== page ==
What I want to do: tell people I’m asexual so it’s out of the way and they can stop assuming I’m allosexual
What I don’t want to do: give a 5 minute explanation of what asexuality is followed by a 10 minute debate on whether or not it’s actually a real thing followed by yet another another 10 minutes of uncomfortable questions as they continue to try and disprove my sexuality to me
Peter Capaldi being an absolute cinnamon roll and thanking each individual person involved with his happy birthday video! (x)
Thank you to everybody in the world who was kind enough to think about me and send me best wishes on my birthday! Unfortunately, I can’t get around everybody, and say thank you personally because otherwise there’d be no time left to make Doctor Who, which is what we’re in the middle of doing at the moment. But in the meantime…
Lately, I’ve been seeing something slightly bothersome around studyblr, and I just want to say something about it. Basically, there seems to be this attitude cropping up (or at least that I’ve seen/heard about more frequently these days) that your grades reflect your level of effort, or that by simply working hard and putting more effort in, your grades will automatically improve. I disagree.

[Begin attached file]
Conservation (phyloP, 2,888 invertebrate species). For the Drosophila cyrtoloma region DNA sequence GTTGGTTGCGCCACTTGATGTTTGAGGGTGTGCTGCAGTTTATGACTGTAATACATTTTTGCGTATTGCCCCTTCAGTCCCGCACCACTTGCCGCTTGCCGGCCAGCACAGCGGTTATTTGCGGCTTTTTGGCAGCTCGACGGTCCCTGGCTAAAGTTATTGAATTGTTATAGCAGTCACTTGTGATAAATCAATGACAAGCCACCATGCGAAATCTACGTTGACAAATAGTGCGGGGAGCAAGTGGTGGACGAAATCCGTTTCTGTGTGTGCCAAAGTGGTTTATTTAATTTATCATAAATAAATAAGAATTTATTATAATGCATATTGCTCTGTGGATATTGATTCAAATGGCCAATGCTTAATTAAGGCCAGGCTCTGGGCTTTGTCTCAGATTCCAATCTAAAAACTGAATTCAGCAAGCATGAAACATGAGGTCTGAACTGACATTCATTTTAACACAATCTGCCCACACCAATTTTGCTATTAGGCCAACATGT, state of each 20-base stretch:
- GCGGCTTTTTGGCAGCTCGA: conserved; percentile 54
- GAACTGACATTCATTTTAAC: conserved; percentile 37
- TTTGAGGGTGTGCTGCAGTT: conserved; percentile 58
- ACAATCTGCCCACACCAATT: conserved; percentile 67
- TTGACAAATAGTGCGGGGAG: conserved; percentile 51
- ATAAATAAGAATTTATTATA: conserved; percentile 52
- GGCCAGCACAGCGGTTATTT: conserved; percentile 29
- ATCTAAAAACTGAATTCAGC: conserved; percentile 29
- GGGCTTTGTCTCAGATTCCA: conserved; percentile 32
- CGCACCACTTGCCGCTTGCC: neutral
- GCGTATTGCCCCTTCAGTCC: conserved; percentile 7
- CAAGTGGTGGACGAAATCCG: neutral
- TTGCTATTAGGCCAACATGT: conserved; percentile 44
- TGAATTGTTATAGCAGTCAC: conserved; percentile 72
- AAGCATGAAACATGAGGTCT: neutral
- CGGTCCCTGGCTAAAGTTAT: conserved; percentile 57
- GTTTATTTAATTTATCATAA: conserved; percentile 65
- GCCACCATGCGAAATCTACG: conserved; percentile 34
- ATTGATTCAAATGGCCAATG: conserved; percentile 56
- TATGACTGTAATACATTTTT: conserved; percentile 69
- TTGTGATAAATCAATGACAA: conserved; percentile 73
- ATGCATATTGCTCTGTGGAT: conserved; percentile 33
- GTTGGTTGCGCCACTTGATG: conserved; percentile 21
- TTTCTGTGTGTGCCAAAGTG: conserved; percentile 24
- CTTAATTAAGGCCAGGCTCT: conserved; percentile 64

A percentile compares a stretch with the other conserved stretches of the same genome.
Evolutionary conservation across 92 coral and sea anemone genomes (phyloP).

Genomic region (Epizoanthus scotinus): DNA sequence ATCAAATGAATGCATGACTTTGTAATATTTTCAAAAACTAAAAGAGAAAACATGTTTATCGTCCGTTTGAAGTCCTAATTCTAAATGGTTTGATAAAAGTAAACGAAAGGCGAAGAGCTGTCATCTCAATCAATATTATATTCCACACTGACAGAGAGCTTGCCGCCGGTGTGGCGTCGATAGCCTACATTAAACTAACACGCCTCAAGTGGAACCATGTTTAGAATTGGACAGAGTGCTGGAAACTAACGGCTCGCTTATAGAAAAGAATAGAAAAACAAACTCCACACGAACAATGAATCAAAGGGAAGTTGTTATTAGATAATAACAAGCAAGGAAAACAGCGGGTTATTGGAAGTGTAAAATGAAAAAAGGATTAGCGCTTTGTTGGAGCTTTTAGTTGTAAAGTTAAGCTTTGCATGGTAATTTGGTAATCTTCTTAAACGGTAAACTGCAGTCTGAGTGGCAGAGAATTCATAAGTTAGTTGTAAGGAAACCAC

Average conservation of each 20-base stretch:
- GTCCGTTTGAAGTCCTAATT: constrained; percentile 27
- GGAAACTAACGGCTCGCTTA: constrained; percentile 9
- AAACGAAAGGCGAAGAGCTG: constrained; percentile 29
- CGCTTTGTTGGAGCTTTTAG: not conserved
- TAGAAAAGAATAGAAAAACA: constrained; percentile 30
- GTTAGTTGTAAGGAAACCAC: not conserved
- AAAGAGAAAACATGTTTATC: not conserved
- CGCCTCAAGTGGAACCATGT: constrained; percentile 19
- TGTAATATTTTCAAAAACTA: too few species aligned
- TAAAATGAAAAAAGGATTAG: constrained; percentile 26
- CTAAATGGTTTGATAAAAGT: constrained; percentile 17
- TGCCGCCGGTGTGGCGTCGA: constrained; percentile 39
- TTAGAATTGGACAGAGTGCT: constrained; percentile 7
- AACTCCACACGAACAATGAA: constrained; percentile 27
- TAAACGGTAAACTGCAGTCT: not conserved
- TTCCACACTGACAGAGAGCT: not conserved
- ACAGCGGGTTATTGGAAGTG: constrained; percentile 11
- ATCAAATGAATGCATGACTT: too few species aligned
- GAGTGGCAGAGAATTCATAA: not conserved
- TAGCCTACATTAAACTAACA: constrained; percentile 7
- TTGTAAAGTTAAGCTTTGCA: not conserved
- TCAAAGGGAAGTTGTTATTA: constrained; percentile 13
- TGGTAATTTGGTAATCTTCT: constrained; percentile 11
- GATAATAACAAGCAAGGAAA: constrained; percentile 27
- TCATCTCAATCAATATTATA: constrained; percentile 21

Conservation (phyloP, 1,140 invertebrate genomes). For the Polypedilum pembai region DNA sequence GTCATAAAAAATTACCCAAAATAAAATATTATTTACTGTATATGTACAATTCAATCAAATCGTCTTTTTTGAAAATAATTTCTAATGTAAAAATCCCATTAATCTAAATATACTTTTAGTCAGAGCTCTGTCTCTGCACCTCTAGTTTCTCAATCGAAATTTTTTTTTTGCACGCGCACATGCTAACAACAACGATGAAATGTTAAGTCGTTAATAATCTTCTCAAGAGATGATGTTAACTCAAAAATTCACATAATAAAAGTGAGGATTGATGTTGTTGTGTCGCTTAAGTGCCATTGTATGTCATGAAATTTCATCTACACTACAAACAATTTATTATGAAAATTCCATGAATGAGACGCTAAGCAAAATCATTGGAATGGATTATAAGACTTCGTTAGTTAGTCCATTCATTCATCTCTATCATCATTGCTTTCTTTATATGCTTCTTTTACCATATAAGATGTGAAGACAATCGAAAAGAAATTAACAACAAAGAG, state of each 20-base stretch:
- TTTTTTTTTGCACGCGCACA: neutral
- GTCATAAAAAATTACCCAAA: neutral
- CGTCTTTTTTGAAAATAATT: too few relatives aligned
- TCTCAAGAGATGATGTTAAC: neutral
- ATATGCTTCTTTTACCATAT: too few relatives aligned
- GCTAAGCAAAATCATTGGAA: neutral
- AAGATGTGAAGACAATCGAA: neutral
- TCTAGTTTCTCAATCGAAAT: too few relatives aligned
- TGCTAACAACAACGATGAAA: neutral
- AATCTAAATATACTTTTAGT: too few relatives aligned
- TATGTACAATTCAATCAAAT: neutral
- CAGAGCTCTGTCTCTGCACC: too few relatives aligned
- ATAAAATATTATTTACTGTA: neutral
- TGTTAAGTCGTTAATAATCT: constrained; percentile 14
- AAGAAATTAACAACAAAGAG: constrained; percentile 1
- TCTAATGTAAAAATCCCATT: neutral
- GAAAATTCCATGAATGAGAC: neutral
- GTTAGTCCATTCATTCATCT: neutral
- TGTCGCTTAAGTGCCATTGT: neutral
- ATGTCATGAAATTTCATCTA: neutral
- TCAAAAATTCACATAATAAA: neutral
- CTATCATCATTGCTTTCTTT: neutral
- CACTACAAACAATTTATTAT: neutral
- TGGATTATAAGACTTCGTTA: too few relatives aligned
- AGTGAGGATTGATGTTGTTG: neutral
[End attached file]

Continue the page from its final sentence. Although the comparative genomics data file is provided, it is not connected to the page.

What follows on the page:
Yes, there are certainly some cases where you’re already proficient in a class and if you just put in the extra time to study, you’d do better. But there are some classes where grades are not a measure of the level of effort you put in, and therein lies my biggest issue with the grading system and these types of studyblr posts in general. This was certainly the case with me in honors physics (so bear with me, because I have a very large point to make with the following anecdote).
Personally, I’ve always had “easy A” classes where I don’t have to work hard; my brain and academic strengths simply favor me in that particular subject, so with minimal effort I can still be top in the class. And then I see peers who go in for tutoring every day, who spend hours studying and meeting with teachers, who basically invest 100 times the effort I do… and still can’t get above a B or C.